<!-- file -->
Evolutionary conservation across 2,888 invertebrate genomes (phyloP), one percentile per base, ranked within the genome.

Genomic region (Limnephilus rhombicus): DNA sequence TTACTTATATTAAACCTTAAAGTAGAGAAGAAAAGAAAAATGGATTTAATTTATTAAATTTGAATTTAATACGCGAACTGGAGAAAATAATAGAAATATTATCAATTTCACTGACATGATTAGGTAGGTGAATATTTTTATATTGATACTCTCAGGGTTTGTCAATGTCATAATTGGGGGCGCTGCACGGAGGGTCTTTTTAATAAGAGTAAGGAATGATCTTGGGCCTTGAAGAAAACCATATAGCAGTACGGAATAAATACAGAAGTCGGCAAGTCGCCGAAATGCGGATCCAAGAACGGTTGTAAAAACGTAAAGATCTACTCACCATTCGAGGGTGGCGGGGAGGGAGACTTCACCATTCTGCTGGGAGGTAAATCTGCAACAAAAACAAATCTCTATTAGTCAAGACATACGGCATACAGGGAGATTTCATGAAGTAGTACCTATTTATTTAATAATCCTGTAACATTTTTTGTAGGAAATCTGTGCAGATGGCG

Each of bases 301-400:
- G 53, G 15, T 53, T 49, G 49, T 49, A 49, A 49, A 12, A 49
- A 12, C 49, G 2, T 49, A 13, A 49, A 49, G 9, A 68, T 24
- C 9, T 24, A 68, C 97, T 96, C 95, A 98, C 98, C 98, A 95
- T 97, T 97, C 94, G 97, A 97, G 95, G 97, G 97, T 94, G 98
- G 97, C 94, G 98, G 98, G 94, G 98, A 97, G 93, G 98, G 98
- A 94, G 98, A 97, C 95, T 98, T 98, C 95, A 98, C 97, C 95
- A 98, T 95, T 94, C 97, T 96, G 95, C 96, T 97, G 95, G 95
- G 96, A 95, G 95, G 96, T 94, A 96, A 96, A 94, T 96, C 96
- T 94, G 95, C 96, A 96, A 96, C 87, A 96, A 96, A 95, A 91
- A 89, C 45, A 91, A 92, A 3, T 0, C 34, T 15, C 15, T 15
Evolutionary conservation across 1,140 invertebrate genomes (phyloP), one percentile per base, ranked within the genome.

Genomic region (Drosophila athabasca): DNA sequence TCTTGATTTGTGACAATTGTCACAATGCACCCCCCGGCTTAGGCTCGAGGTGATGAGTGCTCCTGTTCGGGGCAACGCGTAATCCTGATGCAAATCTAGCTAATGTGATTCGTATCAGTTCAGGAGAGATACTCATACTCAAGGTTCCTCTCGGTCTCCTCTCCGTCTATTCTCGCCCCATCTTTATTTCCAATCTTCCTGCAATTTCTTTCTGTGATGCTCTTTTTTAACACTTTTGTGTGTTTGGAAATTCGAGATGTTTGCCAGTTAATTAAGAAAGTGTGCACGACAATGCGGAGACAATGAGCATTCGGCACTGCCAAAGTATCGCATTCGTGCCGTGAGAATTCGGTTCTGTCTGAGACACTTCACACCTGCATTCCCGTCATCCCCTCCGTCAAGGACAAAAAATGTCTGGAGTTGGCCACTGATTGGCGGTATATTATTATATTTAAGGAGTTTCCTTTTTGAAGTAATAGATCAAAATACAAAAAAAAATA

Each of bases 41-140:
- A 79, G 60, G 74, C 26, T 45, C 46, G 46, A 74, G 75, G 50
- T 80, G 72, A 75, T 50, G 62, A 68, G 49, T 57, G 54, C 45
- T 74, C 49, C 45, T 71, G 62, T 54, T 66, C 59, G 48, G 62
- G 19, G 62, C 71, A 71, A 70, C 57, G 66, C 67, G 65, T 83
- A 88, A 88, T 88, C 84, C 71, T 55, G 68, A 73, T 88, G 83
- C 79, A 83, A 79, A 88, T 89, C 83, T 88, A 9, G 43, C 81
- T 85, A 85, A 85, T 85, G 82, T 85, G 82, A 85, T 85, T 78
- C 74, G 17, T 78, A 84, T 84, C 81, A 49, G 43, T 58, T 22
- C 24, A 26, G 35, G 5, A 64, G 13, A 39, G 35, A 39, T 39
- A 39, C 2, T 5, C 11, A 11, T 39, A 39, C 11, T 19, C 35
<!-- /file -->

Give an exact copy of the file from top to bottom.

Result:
Evolutionary conservation across 2,888 invertebrate genomes (phyloP), one percentile per base, ranked within the genome.

Genomic region (Limnephilus rhombicus): DNA sequence TTACTTATATTAAACCTTAAAGTAGAGAAGAAAAGAAAAATGGATTTAATTTATTAAATTTGAATTTAATACGCGAACTGGAGAAAATAATAGAAATATTATCAATTTCACTGACATGATTAGGTAGGTGAATATTTTTATATTGATACTCTCAGGGTTTGTCAATGTCATAATTGGGGGCGCTGCACGGAGGGTCTTTTTAATAAGAGTAAGGAATGATCTTGGGCCTTGAAGAAAACCATATAGCAGTACGGAATAAATACAGAAGTCGGCAAGTCGCCGAAATGCGGATCCAAGAACGGTTGTAAAAACGTAAAGATCTACTCACCATTCGAGGGTGGCGGGGAGGGAGACTTCACCATTCTGCTGGGAGGTAAATCTGCAACAAAAACAAATCTCTATTAGTCAAGACATACGGCATACAGGGAGATTTCATGAAGTAGTACCTATTTATTTAATAATCCTGTAACATTTTTTGTAGGAAATCTGTGCAGATGGCG

Each of bases 301-400:
- G 53, G 15, T 53, T 49, G 49, T 49, A 49, A 49, A 12, A 49
- A 12, C 49, G 2, T 49, A 13, A 49, A 49, G 9, A 68, T 24
- C 9, T 24, A 68, C 97, T 96, C 95, A 98, C 98, C 98, A 95
- T 97, T 97, C 94, G 97, A 97, G 95, G 97, G 97, T 94, G 98
- G 97, C 94, G 98, G 98, G 94, G 98, A 97, G 93, G 98, G 98
- A 94, G 98, A 97, C 95, T 98, T 98, C 95, A 98, C 97, C 95
- A 98, T 95, T 94, C 97, T 96, G 95, C 96, T 97, G 95, G 95
- G 96, A 95, G 95, G 96, T 94, A 96, A 96, A 94, T 96, C 96
- T 94, G 95, C 96, A 96, A 96, C 87, A 96, A 96, A 95, A 91
- A 89, C 45, A 91, A 92, A 3, T 0, C 34, T 15, C 15, T 15
Evolutionary conservation across 1,140 invertebrate genomes (phyloP), one percentile per base, ranked within the genome.

Genomic region (Drosophila athabasca): DNA sequence TCTTGATTTGTGACAATTGTCACAATGCACCCCCCGGCTTAGGCTCGAGGTGATGAGTGCTCCTGTTCGGGGCAACGCGTAATCCTGATGCAAATCTAGCTAATGTGATTCGTATCAGTTCAGGAGAGATACTCATACTCAAGGTTCCTCTCGGTCTCCTCTCCGTCTATTCTCGCCCCATCTTTATTTCCAATCTTCCTGCAATTTCTTTCTGTGATGCTCTTTTTTAACACTTTTGTGTGTTTGGAAATTCGAGATGTTTGCCAGTTAATTAAGAAAGTGTGCACGACAATGCGGAGACAATGAGCATTCGGCACTGCCAAAGTATCGCATTCGTGCCGTGAGAATTCGGTTCTGTCTGAGACACTTCACACCTGCATTCCCGTCATCCCCTCCGTCAAGGACAAAAAATGTCTGGAGTTGGCCACTGATTGGCGGTATATTATTATATTTAAGGAGTTTCCTTTTTGAAGTAATAGATCAAAATACAAAAAAAAATA

Each of bases 41-140:
- A 79, G 60, G 74, C 26, T 45, C 46, G 46, A 74, G 75, G 50
- T 80, G 72, A 75, T 50, G 62, A 68, G 49, T 57, G 54, C 45
- T 74, C 49, C 45, T 71, G 62, T 54, T 66, C 59, G 48, G 62
- G 19, G 62, C 71, A 71, A 70, C 57, G 66, C 67, G 65, T 83
- A 88, A 88, T 88, C 84, C 71, T 55, G 68, A 73, T 88, G 83
- C 79, A 83, A 79, A 88, T 89, C 83, T 88, A 9, G 43, C 81
- T 85, A 85, A 85, T 85, G 82, T 85, G 82, A 85, T 85, T 78
- C 74, G 17, T 78, A 84, T 84, C 81, A 49, G 43, T 58, T 22
- C 24, A 26, G 35, G 5, A 64, G 13, A 39, G 35, A 39, T 39
- A 39, C 2, T 5, C 11, A 11, T 39, A 39, C 11, T 19, C 35